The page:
Grants to Create Smartphone App for New Moms with Depression and to Address Pediatric & Mental Health Provider Collaboration
Yale Center for Clinical Investigation (YCCI) and the Children's Fund of Connecticut have jointly awarded 2012 Child Health Innovation Research Grants to two projects that address important children's health and mental health issues. One project, to be led by Dr. Megan Smith at creates an iPhone/Smartphone app and web-based social network to support the mental health of new mothers with depression. A second project, awarded to Dr. Julian Ford at the University of Connecticut Health Center seeks to establish more effective referral and communication practices between pediatric primary care and children's mental health providers.
$75,000 Awarded to Yale School of Medicine, Department of Psychiatry for the Two-Year: Momba Web-Based Community Project
Social ties and community connectedness are extremely important for maternal mental health, which in turn has implications for infant mental health. Evidence shows that 12-20% of mothers of young children and new mothers experience depressive symptoms, with higher rates among low-income, minority women. Dr. Megan Smith, project developer and assistant professor at the Yale School of Medicine, Department of Psychiatry, wants to apply the latest social networking technology to reduce isolation, increase access to information and foster social support among first-time moms struggling with depression.
The Momba innovation grant project will develop and test a Smartphone application through a partnership with Preview Labs, a company specializing in rapid prototyping of mobile device applications. Dr. Smith's team will recruit a sample of first-time low-income moms delivering infants at Yale-New Haven Hospital and exhibiting minor to major depressive disorder to pilot test the Momba application. The mothers will be provided with a smartphone, internet connectivity, training and access to the web-based community (Momba). Researchers will collect data measuring maternal and infant mental health for 8 months post delivery.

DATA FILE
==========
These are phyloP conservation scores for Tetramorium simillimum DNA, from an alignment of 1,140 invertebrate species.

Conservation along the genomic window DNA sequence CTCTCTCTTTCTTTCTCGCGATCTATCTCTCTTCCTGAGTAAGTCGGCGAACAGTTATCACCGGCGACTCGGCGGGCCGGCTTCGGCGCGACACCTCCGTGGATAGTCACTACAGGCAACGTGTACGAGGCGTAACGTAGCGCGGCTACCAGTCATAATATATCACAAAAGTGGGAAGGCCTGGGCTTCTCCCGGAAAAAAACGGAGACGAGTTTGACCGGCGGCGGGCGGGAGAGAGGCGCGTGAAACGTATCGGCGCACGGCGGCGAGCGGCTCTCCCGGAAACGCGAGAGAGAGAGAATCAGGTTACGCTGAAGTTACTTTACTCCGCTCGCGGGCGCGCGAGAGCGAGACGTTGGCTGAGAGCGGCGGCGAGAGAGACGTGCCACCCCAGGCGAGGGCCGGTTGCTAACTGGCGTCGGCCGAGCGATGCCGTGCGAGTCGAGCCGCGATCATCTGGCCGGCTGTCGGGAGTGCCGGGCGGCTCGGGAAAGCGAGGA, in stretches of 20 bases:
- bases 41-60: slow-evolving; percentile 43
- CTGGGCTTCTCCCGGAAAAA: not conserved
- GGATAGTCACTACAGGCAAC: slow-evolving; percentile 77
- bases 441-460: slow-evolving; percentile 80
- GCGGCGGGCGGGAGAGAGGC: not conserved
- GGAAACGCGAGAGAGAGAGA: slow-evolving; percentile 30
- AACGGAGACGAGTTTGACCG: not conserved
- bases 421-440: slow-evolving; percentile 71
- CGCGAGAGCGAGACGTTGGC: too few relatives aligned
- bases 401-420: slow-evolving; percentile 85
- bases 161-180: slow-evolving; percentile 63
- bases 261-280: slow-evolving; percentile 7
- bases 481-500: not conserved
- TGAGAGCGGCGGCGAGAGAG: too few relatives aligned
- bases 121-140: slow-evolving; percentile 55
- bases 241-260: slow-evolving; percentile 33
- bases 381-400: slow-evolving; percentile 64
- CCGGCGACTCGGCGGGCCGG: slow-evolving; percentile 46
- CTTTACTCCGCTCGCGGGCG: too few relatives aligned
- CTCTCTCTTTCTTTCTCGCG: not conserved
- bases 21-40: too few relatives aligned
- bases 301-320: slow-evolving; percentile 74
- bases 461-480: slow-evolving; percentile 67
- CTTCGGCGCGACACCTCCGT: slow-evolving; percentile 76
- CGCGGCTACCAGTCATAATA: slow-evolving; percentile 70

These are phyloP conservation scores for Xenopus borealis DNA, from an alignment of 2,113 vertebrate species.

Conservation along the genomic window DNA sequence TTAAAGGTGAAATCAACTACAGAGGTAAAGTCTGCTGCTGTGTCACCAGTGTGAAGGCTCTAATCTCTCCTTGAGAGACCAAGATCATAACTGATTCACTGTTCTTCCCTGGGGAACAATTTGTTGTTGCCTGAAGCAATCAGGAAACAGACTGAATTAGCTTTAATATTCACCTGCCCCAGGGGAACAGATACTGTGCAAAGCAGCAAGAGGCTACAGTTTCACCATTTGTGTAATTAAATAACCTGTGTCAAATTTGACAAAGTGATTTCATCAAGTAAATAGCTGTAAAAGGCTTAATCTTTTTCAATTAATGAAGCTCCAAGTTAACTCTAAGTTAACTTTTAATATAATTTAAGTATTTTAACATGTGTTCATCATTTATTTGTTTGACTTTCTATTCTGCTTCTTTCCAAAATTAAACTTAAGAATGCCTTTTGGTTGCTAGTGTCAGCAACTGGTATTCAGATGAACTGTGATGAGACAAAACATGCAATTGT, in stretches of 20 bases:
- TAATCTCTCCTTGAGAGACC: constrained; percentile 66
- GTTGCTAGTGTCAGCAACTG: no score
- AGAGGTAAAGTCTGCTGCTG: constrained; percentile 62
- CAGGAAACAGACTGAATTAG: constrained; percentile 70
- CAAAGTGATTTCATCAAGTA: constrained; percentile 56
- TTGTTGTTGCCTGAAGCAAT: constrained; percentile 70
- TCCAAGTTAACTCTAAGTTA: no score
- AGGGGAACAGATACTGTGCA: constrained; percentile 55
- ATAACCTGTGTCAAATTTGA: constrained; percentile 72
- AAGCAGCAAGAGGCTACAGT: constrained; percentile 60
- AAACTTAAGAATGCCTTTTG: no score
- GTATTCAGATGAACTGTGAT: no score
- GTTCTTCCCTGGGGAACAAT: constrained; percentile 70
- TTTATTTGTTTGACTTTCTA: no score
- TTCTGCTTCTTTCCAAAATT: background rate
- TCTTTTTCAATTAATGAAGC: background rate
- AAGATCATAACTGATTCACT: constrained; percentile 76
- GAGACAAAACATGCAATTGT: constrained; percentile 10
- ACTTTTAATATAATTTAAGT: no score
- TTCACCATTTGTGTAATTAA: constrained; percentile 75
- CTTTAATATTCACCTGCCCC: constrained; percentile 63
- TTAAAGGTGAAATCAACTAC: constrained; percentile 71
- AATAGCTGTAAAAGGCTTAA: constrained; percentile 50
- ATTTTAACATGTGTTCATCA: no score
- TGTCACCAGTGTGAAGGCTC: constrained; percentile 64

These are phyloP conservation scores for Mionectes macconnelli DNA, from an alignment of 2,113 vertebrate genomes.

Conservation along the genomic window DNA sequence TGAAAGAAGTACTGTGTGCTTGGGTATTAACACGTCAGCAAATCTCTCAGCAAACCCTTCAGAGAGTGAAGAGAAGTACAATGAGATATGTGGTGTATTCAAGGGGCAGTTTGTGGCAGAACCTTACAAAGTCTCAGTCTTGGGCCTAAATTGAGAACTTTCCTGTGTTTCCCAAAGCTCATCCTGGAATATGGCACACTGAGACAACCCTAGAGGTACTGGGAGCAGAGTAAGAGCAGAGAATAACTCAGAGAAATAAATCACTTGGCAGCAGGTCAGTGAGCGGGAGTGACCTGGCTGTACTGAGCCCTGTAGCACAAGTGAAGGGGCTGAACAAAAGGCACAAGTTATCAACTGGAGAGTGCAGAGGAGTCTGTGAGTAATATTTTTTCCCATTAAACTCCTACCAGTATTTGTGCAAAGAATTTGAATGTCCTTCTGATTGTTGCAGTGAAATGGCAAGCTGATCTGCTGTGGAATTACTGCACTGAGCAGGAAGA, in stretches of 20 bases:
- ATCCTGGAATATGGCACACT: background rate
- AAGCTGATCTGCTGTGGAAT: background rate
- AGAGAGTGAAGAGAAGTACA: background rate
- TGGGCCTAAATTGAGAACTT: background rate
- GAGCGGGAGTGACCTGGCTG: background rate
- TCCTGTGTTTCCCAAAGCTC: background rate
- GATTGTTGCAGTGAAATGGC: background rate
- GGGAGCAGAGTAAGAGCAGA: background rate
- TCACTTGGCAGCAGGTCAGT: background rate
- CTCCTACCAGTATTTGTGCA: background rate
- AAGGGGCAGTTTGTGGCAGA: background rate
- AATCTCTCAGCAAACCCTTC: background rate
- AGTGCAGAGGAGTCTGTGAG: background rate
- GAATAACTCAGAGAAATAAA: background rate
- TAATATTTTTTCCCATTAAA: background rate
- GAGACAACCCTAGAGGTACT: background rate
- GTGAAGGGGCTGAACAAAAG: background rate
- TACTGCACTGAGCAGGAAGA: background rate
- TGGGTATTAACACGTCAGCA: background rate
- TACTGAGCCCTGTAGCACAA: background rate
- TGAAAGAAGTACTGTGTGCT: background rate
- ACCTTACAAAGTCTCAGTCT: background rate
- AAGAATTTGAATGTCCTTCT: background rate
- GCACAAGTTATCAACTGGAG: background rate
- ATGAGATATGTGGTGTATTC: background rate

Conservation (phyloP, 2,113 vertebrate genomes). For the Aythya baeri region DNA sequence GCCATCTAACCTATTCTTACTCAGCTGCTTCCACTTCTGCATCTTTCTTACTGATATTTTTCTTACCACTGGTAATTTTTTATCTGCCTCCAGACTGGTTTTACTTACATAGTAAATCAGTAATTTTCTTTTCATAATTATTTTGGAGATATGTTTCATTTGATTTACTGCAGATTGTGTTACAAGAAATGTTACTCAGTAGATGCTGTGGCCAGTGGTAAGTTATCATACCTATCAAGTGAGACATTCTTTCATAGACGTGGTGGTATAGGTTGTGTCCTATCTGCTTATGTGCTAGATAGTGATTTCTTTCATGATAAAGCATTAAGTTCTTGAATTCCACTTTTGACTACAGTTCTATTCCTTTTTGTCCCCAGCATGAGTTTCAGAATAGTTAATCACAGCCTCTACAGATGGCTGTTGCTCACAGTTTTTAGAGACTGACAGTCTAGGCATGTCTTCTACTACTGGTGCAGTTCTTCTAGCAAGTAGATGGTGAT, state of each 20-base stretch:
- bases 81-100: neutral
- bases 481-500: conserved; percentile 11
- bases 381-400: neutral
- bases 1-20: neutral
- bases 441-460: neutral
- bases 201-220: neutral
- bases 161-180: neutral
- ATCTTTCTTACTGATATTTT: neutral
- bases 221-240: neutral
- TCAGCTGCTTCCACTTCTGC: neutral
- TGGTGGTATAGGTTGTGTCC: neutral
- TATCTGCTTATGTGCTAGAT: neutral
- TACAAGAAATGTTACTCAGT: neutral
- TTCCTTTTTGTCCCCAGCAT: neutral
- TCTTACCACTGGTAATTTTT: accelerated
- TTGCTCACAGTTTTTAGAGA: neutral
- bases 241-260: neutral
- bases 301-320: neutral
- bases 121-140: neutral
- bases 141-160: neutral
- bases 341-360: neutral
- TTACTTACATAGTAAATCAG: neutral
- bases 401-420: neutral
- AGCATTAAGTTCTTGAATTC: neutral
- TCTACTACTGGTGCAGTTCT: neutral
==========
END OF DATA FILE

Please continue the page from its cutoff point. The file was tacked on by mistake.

$75,000 Awarded to UConn Health Center, Department of Psychiatry for the Two-Year: Development of a Practitioner-Informed Model to Facilitate Interdisciplinary Collaboration
Pediatric primary care providers play a key role in the early detection of mental health problems in children and adolescents, and report that as many as one-quarter of their patients have behavioral health issues. Most pediatric primary care providers refer these patients to a mental health specialist, yet still want to remain involved in their patient's ongoing psychosocial care. Unfortunately, collaboration is not easy. Psychology and medicine have historically had separate training, education and treatment approaches, and few health and mental health practitioners are co-located within the same practice site.
This innovation grant project addresses existing barriers to communication by engaging health and mental health providers in the development of a replicable and sustainable system for collaboration. Principal investigator, Dr. Julian Ford and his research team will work with two pairs of pediatric and behavioral health practices to develop and implement communications tools and protocols. The research team will evaluate patient and practice outcomes.